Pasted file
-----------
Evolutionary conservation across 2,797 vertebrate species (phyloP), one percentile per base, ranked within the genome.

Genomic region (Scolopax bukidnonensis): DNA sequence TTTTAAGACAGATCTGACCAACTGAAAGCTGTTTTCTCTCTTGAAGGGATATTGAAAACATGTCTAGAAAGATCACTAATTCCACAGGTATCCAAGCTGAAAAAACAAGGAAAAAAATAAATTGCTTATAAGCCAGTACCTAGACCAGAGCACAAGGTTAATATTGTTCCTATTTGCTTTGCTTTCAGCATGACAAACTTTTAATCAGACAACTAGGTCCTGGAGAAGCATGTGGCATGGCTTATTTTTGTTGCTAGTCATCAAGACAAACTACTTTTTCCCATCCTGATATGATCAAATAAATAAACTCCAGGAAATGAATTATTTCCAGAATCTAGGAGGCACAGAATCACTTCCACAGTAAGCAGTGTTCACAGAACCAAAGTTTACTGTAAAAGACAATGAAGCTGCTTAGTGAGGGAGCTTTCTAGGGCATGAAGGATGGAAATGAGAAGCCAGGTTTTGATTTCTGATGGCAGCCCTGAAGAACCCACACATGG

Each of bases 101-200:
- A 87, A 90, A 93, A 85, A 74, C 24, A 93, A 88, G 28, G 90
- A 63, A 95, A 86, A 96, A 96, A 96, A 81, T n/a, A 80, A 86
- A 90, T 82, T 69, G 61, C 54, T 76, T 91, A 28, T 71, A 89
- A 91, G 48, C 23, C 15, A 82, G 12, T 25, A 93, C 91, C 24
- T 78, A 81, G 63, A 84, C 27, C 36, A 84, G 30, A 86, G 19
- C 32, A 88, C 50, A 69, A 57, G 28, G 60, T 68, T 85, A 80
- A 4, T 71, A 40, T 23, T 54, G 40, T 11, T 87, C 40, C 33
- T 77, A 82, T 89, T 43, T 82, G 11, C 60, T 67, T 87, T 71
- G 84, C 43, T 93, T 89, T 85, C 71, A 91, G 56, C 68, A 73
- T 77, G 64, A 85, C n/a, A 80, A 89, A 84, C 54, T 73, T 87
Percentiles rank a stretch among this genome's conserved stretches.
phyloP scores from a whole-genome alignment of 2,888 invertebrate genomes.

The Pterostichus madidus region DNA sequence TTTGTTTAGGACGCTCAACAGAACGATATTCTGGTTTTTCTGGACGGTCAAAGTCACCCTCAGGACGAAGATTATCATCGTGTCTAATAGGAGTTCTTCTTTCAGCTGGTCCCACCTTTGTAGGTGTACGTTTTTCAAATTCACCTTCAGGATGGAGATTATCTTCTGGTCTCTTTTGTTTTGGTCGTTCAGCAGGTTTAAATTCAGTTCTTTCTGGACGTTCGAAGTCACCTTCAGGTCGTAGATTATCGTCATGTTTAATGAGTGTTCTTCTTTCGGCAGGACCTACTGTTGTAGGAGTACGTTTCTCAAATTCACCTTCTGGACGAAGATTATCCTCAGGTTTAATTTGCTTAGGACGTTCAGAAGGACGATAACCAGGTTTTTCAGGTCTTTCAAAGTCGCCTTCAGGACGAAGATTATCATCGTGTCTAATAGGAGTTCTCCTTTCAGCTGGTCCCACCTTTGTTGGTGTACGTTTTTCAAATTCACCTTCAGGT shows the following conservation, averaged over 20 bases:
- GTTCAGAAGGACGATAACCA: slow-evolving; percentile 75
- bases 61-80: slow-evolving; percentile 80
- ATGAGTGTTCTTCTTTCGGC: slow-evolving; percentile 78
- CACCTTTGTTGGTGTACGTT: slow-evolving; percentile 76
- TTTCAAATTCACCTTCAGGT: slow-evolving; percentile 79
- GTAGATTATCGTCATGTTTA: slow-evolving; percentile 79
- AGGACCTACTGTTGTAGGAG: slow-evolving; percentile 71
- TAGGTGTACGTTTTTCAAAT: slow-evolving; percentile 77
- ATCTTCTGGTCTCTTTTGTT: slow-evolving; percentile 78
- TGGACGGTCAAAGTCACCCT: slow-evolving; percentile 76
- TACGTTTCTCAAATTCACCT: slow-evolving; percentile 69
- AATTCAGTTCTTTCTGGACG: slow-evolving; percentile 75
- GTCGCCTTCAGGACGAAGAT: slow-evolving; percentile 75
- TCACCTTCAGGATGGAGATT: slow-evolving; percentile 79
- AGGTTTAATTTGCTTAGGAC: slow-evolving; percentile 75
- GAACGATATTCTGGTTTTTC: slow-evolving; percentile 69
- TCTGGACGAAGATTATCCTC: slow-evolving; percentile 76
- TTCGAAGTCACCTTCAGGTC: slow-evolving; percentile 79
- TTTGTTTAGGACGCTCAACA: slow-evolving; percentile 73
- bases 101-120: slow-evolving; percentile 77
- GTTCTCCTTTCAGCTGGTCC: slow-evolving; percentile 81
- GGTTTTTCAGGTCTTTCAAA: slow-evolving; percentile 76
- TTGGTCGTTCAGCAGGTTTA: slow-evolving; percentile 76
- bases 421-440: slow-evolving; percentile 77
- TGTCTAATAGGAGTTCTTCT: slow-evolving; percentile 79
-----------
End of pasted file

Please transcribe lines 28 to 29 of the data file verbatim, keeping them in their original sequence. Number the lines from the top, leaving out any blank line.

- AATTCAGTTCTTTCTGGACG: slow-evolving; percentile 75
- GTCGCCTTCAGGACGAAGAT: slow-evolving; percentile 75